PechaKucha Night Is Still Hot in Water Mill

10 people, 20 slides, 20 seconds per slide

When PechaKucha Hamptons launched at the Parrish Art Museum’s former home as an event first called Lightning Round in Southampton on Oct. 27, 2011, it was a novelty for most people on the East End. But the premise was simple: 10 members of the local creative community would each present 20 slides, each for exactly 20 seconds, while explaining her or his avocation in less than seven minutes. 

The first PechaKucha Night was held in Tokyo in 2003. It was Andrea Grover, then the Parrish’s curator of special projects, who brought the program to the museum and in so doing tapped into a vast new audience.

That first evening included the artists Jameson Ellis and Hope Sandrow, the photographer Lindsay Morris, the architect Maziar Behrooz, Brenda Simmons, a poet and now museum founder; Alissa Smith, a fashion designer; the Edible magazine editor Brian Halweil, David Falkowski, a mushroom farmer, and more. 

Just shy of a year later, on Sept. 20, 2012, the event was acknowledged by the Japanese headquarters and given the designation PechaKucha Night Hamptons. The event traveled along to the museum’s new home in Water Mill and continues to make good on the promise of the first program. The series was truly transformative, reaching so deeply into the multi-generational community of “people living creatively on the East End” — well over 200 thus far — that every succeeding PechaKucha program has sold out.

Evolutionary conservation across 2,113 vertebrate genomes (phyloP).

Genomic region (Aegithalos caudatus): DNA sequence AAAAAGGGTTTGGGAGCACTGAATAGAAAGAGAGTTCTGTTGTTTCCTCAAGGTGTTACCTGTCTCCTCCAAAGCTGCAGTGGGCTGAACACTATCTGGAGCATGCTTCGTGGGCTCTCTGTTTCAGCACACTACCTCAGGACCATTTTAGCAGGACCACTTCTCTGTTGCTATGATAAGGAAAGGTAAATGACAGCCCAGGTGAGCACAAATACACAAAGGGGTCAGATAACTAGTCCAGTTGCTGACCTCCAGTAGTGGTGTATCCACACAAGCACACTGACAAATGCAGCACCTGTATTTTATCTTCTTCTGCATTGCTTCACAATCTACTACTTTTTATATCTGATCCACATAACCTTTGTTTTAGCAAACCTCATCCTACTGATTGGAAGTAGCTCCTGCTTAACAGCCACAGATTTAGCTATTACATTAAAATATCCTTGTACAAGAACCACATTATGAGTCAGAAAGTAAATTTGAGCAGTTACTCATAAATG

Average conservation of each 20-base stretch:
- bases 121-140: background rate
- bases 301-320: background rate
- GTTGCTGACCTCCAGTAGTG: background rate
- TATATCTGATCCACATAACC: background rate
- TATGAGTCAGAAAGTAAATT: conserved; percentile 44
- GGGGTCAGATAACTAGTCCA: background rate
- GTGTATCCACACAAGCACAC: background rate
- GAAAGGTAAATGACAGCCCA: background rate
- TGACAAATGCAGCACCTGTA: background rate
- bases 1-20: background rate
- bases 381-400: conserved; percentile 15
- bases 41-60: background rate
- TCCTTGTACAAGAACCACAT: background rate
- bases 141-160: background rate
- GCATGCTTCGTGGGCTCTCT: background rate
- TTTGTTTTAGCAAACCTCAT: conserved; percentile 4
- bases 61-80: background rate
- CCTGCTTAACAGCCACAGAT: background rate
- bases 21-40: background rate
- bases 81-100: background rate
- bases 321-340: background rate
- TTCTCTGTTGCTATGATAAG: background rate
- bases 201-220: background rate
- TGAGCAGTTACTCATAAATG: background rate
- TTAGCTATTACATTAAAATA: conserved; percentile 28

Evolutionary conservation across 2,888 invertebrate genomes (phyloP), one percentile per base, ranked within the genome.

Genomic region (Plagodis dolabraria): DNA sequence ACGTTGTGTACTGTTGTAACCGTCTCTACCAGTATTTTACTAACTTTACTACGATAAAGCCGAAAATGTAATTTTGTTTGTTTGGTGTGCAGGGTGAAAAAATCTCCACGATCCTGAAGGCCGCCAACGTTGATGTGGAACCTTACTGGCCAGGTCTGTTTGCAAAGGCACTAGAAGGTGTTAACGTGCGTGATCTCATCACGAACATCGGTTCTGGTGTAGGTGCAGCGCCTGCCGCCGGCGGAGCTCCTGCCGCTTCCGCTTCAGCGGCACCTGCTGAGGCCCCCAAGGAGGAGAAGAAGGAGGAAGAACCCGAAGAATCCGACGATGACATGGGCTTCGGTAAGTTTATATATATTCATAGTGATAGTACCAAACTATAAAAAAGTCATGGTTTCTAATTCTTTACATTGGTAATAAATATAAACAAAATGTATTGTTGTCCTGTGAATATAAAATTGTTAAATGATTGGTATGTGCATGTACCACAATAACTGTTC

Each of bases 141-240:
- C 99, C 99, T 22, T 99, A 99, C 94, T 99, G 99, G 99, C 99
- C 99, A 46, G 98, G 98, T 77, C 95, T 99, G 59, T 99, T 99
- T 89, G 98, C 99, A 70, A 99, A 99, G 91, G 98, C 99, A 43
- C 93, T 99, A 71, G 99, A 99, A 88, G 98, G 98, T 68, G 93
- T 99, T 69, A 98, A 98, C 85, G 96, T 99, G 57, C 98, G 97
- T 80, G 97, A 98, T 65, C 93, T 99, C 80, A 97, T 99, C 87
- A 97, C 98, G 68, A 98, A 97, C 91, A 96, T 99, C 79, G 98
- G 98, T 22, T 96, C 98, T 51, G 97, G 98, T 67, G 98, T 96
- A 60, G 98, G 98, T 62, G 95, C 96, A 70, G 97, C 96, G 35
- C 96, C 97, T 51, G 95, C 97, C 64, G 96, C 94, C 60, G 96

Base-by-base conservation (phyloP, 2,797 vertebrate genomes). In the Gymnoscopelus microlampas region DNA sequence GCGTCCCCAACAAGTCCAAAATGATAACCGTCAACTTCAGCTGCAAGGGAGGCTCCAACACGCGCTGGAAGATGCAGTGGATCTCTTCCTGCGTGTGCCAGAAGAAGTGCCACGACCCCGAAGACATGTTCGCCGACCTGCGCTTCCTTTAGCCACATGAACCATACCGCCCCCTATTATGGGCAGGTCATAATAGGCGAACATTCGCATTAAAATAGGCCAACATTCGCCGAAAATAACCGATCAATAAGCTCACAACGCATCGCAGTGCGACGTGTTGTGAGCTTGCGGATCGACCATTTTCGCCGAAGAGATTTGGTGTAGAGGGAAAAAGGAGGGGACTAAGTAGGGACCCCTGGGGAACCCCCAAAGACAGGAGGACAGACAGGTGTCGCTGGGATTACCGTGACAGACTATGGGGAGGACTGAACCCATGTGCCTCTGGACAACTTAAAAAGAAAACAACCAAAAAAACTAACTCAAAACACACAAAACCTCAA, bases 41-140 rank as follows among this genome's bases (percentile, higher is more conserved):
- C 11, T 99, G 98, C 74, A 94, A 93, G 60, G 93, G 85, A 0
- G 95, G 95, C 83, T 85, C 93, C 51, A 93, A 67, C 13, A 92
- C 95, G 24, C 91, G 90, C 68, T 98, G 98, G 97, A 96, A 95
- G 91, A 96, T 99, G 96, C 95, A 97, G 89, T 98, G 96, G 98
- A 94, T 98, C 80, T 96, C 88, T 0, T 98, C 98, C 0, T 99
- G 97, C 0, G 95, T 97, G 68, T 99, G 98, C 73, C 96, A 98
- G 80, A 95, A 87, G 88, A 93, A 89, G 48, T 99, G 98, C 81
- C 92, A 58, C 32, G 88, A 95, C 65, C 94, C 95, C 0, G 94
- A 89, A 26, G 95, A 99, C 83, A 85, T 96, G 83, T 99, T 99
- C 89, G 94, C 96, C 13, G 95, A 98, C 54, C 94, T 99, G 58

PechaKucha Night Hamptons, Vol. 26, will take place tomorrow evening at 6 at the museum in Water Mill. While advance tickets are no longer available, no-shows are inevitable, according to the museum, which is why tomorrow at 5 an in-person waiting list will form at the front desk.

Vol. 26 will feature Raymond Dowd, a lawyer and law professor whose specialty is copyright and Nazi-looted art; Inda Eaton, a singer-songwriter from East Hampton who draws from fans of rock, country, and acoustic music; Deborah Klughers, a master beekeeper and owner of Bonac Bees, and Don Lenzer, an aptly named award-winning documentary director and cinematographer.

Ned Smyth, an artist who lives and works on Shelter Island, will discuss his work, which is currently on view at Ille Arts in Amagansett (see review on C1), as will D.J. Twilo, a D.J. who has been recording and producing music since she was 13 years old.   The program will be rounded out by Tonito Valderrama, an environmental artist and teacher, and Linh Vivace, an artist-physicist-engineer who was born in Malaysia to Vietnamese boat people and recently began a new life and job on Long Island.

Tickets are $12 and free for members.